If you focus on eating whole foods most of the time, you should end up eating fewer calories without eating a smaller quantity of food. To get the maximum benefit, choose foods with low calorie density to allow yourself to increase food intake whilst reducing caloric intake. Overall, improving your food choices and eating better food for weight loss is a much more sustainable lifestyle choice than simply reducing the quantity of food you are eating.

Do you regularly read the ingredient panel on food products you purchase? Did you know what these terms really meant? http://www.naturalnews.com/”

http://traineatgain.com/difference-healthy-low-calorie-foods/

Berries in cancer therapy experiment

Wild berries native to North America may have a role in boosting cancer therapy, according to a study in the Journal of Clinical Pathology.

IMG_5892.JPG Scientists suggest chokeberries could work in combination with conventional drugs to kill more cancer cells. But the UK research is at an early stage, with experiments carried out only on cancer cells in laboratories. Cancer Research UK says much more work is needed to test the effectiveness of berries, particularly in human trials. Hard to treat Researchers from the University of Southampton and King’s College Hospital, London, tested a berry extract on pancreatic cancer samples. Pancreatic cancer is particularly hard to treat and has an average survival period of just six months after diagnosis. The study found that when the berry extract was used, together with a conventional chemotherapy drug called gemcitabine, more cancer cells died than when the drug was used alone. But the scientists say the chokeberry had no effect on normal body cells tested in this way. They believe compounds known as polyphenols in the berries may reduce the number of harmful cells. And the team previously carried out similar early work on brain cancer cells. Henry Scowcroft, at the charity Cancer Research UK, said: “It’s far too early to say from this small laboratory study whether chemicals extracted from chokeberries have any effect on pancreatic cancer in patients. “And the findings certainly don’t suggest that the berries themselves should be taken alongside conventional chemotherapy. “But innovative approaches are urgently needed to improve treatment for people with pancreatic cancer – a disease for which there has been precious little progress over recent decades.” Chokeberries grow on the eastern side of North America in wetlands and swamp areas. Bashir Lwaleed, a senior lecturer at Southampton University, who carried out the study, said: “We need to do more research to understand how the chemotherapy and berry work together. “At the moment we cannot suggest people go out and buy supplements – we are still at the experimental level.” The study was funded by the Malaysian ministry of higher education and health charity Have a Chance Inc in the USA.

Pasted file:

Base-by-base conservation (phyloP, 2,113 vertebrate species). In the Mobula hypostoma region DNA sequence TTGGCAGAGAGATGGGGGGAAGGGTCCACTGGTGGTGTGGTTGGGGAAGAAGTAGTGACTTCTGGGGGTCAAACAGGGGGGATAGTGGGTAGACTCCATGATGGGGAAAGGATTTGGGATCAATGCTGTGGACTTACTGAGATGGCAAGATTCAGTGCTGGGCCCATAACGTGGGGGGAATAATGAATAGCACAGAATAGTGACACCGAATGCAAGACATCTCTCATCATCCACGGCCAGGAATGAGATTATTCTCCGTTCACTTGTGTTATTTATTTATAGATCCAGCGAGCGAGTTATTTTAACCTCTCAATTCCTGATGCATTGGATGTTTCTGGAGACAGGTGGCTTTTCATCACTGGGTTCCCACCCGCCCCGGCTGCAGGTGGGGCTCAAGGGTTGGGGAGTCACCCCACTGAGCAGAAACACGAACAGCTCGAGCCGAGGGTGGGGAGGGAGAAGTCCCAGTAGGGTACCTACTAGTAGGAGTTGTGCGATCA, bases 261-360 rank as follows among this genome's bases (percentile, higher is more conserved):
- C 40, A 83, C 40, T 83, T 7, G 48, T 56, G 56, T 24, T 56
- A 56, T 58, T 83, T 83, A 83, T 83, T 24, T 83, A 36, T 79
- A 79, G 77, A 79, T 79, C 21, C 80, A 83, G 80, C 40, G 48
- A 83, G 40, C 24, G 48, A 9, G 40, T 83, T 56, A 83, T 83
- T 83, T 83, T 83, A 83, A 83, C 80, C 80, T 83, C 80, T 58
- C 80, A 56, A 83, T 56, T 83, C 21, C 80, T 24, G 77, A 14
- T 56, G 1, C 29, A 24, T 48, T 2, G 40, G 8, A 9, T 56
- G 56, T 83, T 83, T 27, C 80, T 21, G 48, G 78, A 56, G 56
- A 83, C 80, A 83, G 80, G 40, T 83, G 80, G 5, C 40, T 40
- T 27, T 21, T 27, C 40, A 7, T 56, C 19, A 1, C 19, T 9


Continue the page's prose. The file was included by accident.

IMG_5891.JPG Do you eat enough berries? Do you find it hard or expensive ? There is an easier way. Experts recommend five servings of fruits and vegetables a day. To be honest, that is not always easy to achieve. Juice PLUS+ bridges the gap by supplementing your diet with the most important active ingredients in fruits and vegetables. Whole fruits and vegetables, fresh from the fields provide the basis. Juice PLUS+ allows you to enjoy the benefits of fruits and vegetables in a very simple way. Of course you should still eat fresh fruits and vegetables every day. That way you will have a balanced diet and remain fit and strong. There is no better opportunity to enjoy a long and healthy life!

IMG_5893.PNG For more info see here http://www.juiceplus.co.uk/+ct53247

Foods to Eat and Avoid to Stay in Shape

I read this article and loved it so much I wanted to share with all of you!